Compensation is crucial to attract and retain top talent. According to research from LinkedIn, 61 percent of job seekers said salary ranges and benefits are the most helpful pieces of information on the entire job posting. However, most companies do not share salary information in job communications, and most also do a poor job of communicating about compensation even after employees have accepted a job, with the result being that the majority of employees don’t know if they are fairly paid and many assume that, if they don’t know, they must not be.
However, many organizations don’t have a strategic approach to compensation, and many are reactive when it comes to communicating with employees about what they are paid and why. A common scenario for the traditional HR manager is to wait to have conversations about pay after an employee has asked for a raise or threatened to leave the organization for a better offer. Often, this also involves anxious managers who haven’t been trained in how to talk about pay. Many don’t know if what the employee is asking for is reasonable and sometimes don’t know what the organization’s approach to compensation is any better than the employee.
Employers often fear talking too openly to employees about pay or revealing too much of their compensation strategy or the market salary data and policies that inform pay ranges and grades. Often, the assumption is that sharing where employees are in a pay range will result in disgruntlement as top performers might feel undervalued if they are not at the top of the pay scale.
However, previous research from PayScale’s data and research team revealed that it’s beneficial to talk more about pay. 82 percent of employees are satisfied with their compensation when it is explained to them, even when they are making less than the market average. Naturally, this requires a mature compensation strategy and the use of reliable market survey data to justify compensation decisions, but when these factors in place, pay communications build trust in HR and improve employee engagement, productivity, and job satisfaction.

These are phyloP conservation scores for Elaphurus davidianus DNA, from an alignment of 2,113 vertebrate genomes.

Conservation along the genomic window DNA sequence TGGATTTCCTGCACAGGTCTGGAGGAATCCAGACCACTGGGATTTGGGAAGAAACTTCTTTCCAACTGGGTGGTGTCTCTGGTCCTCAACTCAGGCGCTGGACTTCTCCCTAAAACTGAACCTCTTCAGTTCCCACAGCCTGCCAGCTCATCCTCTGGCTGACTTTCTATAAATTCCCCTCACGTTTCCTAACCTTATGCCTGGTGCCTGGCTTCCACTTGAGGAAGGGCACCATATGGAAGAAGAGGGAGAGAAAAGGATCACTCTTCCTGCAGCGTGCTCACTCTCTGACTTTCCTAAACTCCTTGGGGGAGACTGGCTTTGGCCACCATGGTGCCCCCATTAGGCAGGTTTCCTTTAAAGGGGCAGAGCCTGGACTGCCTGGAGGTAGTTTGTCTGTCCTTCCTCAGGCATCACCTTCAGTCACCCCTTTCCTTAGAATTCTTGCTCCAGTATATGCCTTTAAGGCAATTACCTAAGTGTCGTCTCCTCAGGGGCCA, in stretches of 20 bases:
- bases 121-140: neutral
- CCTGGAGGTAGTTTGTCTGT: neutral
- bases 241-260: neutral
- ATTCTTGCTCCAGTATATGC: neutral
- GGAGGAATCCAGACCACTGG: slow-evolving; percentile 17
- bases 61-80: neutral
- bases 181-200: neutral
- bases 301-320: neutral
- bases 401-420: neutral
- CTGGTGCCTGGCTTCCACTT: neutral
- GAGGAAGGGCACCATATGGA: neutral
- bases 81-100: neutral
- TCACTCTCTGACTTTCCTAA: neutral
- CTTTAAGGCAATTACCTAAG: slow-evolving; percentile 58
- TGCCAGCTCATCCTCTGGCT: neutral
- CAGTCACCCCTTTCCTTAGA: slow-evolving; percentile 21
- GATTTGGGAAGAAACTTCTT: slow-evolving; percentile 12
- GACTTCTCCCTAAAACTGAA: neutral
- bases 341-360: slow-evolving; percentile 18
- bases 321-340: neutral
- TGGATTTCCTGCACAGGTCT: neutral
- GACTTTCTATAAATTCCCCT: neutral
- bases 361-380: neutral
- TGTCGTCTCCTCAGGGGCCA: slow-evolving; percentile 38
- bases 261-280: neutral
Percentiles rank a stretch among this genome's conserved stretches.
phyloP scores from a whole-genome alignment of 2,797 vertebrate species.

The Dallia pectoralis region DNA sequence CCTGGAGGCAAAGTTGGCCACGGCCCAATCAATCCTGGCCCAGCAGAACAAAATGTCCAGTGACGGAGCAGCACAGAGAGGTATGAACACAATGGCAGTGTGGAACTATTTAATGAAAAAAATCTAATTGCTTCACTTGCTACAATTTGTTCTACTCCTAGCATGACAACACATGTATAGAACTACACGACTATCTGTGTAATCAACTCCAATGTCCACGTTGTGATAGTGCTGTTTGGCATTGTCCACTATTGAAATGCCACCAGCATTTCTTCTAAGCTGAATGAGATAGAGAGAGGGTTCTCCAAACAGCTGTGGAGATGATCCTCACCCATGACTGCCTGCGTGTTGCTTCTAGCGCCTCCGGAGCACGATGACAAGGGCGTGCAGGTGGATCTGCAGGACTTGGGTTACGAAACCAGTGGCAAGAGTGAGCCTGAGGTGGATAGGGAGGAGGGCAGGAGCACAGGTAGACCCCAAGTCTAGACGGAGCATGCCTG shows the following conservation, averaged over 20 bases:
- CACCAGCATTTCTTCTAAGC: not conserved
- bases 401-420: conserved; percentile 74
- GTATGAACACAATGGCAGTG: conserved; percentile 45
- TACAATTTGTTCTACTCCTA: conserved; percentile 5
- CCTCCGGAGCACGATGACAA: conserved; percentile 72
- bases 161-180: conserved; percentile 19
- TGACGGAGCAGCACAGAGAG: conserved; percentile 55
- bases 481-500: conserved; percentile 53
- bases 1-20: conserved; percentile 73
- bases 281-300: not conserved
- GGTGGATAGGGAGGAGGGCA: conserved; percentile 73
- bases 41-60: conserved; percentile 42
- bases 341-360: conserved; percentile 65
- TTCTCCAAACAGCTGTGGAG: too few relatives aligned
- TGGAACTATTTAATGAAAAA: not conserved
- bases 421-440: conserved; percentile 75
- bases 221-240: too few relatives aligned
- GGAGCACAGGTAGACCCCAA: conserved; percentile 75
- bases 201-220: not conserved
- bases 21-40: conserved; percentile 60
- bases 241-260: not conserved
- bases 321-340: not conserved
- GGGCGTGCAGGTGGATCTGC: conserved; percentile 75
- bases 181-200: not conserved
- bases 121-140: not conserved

To help HR leaders understand the importance of pay communications and possibly kick off an HR project to review compensation strategy or create formal processes to talk more about pay, we have created the following infographic:
Join Us for A Webinar
If this resonates with you as an HR leader and you want to know more about how to talk more about pay, please join us on March 4, 2020, when we will be conducting a webinar on How to Create an Effective Pay Communications Plan that will dig into the best practices revealed in our recent whitepaper “The Ultimate Guide to Effective Pay Communications” in addition to a recent two-part series from our blog intended to help HR teams in traditional organizations ramp up on pay communications:
In the webinar, we will discuss pay transparency and communication – how they are related and how they are different – as well as what is essential to communicate about compensation in order to keep employee engaged and satisfied with their jobs. Join us to learn from our compensation experts about:
- What pay communication entails
- The different pay communication approaches
- How to create your best, most effective pay communication plan
Note: After March 4, 2020, a recorded version of the webinar will be available.